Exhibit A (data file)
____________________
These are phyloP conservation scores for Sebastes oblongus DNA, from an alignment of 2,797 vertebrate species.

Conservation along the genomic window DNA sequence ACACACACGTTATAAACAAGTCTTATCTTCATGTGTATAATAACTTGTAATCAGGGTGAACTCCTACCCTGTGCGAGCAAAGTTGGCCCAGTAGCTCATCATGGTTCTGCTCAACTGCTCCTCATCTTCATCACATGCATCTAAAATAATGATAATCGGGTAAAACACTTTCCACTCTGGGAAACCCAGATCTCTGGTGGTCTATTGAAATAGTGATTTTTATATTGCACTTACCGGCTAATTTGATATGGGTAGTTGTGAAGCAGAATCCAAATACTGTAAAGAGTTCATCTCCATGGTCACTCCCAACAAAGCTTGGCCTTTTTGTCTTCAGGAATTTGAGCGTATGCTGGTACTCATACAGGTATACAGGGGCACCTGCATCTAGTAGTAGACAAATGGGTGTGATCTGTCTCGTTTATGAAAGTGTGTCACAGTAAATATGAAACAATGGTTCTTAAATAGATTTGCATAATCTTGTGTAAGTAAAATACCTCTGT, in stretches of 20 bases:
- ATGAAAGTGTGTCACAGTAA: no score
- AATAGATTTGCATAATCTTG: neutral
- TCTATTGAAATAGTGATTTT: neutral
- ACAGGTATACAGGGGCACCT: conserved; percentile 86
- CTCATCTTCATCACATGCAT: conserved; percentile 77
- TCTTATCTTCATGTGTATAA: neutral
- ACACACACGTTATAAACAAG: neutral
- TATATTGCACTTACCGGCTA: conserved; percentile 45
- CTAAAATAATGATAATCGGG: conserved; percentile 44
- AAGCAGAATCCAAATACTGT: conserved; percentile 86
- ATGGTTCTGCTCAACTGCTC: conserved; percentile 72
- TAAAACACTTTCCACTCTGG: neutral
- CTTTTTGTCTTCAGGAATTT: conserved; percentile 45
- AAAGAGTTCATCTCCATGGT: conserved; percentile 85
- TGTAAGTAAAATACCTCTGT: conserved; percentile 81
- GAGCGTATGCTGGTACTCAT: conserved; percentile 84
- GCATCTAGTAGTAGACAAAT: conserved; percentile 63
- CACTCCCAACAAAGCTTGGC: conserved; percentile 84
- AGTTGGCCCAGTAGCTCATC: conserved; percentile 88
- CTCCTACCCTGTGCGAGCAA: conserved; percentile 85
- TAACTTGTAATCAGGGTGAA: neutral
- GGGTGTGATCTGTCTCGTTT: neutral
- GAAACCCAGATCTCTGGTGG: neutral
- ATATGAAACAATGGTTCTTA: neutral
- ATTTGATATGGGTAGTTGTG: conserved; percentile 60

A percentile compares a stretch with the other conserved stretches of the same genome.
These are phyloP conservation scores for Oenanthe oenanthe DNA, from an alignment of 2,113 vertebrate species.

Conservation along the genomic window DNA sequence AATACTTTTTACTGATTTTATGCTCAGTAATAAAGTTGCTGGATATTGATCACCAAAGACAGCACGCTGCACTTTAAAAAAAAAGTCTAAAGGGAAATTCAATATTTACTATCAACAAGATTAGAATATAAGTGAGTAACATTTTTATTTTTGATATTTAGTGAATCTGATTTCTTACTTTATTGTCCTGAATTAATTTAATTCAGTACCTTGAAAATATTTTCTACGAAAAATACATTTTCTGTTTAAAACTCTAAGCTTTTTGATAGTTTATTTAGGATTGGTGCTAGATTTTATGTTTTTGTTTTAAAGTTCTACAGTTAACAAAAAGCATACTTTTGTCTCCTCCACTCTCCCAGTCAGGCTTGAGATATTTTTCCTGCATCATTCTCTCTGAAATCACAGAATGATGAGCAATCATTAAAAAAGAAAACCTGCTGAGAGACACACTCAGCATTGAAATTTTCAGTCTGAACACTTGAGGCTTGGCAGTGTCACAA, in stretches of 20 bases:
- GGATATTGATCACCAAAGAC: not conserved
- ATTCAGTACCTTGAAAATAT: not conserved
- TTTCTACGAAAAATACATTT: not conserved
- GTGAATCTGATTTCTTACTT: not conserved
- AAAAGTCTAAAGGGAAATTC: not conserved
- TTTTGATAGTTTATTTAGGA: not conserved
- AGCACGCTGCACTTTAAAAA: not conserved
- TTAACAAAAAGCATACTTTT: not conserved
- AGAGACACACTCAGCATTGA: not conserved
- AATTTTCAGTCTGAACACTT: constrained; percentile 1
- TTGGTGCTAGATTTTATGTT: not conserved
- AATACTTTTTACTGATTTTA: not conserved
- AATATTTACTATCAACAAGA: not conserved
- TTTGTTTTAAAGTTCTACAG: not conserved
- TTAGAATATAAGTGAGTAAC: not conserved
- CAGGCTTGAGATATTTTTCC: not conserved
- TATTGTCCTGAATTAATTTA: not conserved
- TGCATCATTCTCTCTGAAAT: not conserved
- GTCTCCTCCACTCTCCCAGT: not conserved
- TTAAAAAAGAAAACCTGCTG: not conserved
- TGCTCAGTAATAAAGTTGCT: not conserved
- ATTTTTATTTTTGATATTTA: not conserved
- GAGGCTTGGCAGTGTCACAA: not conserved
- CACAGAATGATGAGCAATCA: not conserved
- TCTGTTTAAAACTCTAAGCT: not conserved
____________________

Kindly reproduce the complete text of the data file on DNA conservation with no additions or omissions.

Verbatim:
These are phyloP conservation scores for Sebastes oblongus DNA, from an alignment of 2,797 vertebrate species.

Conservation along the genomic window DNA sequence ACACACACGTTATAAACAAGTCTTATCTTCATGTGTATAATAACTTGTAATCAGGGTGAACTCCTACCCTGTGCGAGCAAAGTTGGCCCAGTAGCTCATCATGGTTCTGCTCAACTGCTCCTCATCTTCATCACATGCATCTAAAATAATGATAATCGGGTAAAACACTTTCCACTCTGGGAAACCCAGATCTCTGGTGGTCTATTGAAATAGTGATTTTTATATTGCACTTACCGGCTAATTTGATATGGGTAGTTGTGAAGCAGAATCCAAATACTGTAAAGAGTTCATCTCCATGGTCACTCCCAACAAAGCTTGGCCTTTTTGTCTTCAGGAATTTGAGCGTATGCTGGTACTCATACAGGTATACAGGGGCACCTGCATCTAGTAGTAGACAAATGGGTGTGATCTGTCTCGTTTATGAAAGTGTGTCACAGTAAATATGAAACAATGGTTCTTAAATAGATTTGCATAATCTTGTGTAAGTAAAATACCTCTGT, in stretches of 20 bases:
- ATGAAAGTGTGTCACAGTAA: no score
- AATAGATTTGCATAATCTTG: neutral
- TCTATTGAAATAGTGATTTT: neutral
- ACAGGTATACAGGGGCACCT: conserved; percentile 86
- CTCATCTTCATCACATGCAT: conserved; percentile 77
- TCTTATCTTCATGTGTATAA: neutral
- ACACACACGTTATAAACAAG: neutral
- TATATTGCACTTACCGGCTA: conserved; percentile 45
- CTAAAATAATGATAATCGGG: conserved; percentile 44
- AAGCAGAATCCAAATACTGT: conserved; percentile 86
- ATGGTTCTGCTCAACTGCTC: conserved; percentile 72
- TAAAACACTTTCCACTCTGG: neutral
- CTTTTTGTCTTCAGGAATTT: conserved; percentile 45
- AAAGAGTTCATCTCCATGGT: conserved; percentile 85
- TGTAAGTAAAATACCTCTGT: conserved; percentile 81
- GAGCGTATGCTGGTACTCAT: conserved; percentile 84
- GCATCTAGTAGTAGACAAAT: conserved; percentile 63
- CACTCCCAACAAAGCTTGGC: conserved; percentile 84
- AGTTGGCCCAGTAGCTCATC: conserved; percentile 88
- CTCCTACCCTGTGCGAGCAA: conserved; percentile 85
- TAACTTGTAATCAGGGTGAA: neutral
- GGGTGTGATCTGTCTCGTTT: neutral
- GAAACCCAGATCTCTGGTGG: neutral
- ATATGAAACAATGGTTCTTA: neutral
- ATTTGATATGGGTAGTTGTG: conserved; percentile 60

A percentile compares a stretch with the other conserved stretches of the same genome.
These are phyloP conservation scores for Oenanthe oenanthe DNA, from an alignment of 2,113 vertebrate species.

Conservation along the genomic window DNA sequence AATACTTTTTACTGATTTTATGCTCAGTAATAAAGTTGCTGGATATTGATCACCAAAGACAGCACGCTGCACTTTAAAAAAAAAGTCTAAAGGGAAATTCAATATTTACTATCAACAAGATTAGAATATAAGTGAGTAACATTTTTATTTTTGATATTTAGTGAATCTGATTTCTTACTTTATTGTCCTGAATTAATTTAATTCAGTACCTTGAAAATATTTTCTACGAAAAATACATTTTCTGTTTAAAACTCTAAGCTTTTTGATAGTTTATTTAGGATTGGTGCTAGATTTTATGTTTTTGTTTTAAAGTTCTACAGTTAACAAAAAGCATACTTTTGTCTCCTCCACTCTCCCAGTCAGGCTTGAGATATTTTTCCTGCATCATTCTCTCTGAAATCACAGAATGATGAGCAATCATTAAAAAAGAAAACCTGCTGAGAGACACACTCAGCATTGAAATTTTCAGTCTGAACACTTGAGGCTTGGCAGTGTCACAA, in stretches of 20 bases:
- GGATATTGATCACCAAAGAC: not conserved
- ATTCAGTACCTTGAAAATAT: not conserved
- TTTCTACGAAAAATACATTT: not conserved
- GTGAATCTGATTTCTTACTT: not conserved
- AAAAGTCTAAAGGGAAATTC: not conserved
- TTTTGATAGTTTATTTAGGA: not conserved
- AGCACGCTGCACTTTAAAAA: not conserved
- TTAACAAAAAGCATACTTTT: not conserved
- AGAGACACACTCAGCATTGA: not conserved
- AATTTTCAGTCTGAACACTT: constrained; percentile 1
- TTGGTGCTAGATTTTATGTT: not conserved
- AATACTTTTTACTGATTTTA: not conserved
- AATATTTACTATCAACAAGA: not conserved
- TTTGTTTTAAAGTTCTACAG: not conserved
- TTAGAATATAAGTGAGTAAC: not conserved
- CAGGCTTGAGATATTTTTCC: not conserved
- TATTGTCCTGAATTAATTTA: not conserved
- TGCATCATTCTCTCTGAAAT: not conserved
- GTCTCCTCCACTCTCCCAGT: not conserved
- TTAAAAAAGAAAACCTGCTG: not conserved
- TGCTCAGTAATAAAGTTGCT: not conserved
- ATTTTTATTTTTGATATTTA: not conserved
- GAGGCTTGGCAGTGTCACAA: not conserved
- CACAGAATGATGAGCAATCA: not conserved
- TCTGTTTAAAACTCTAAGCT: not conserved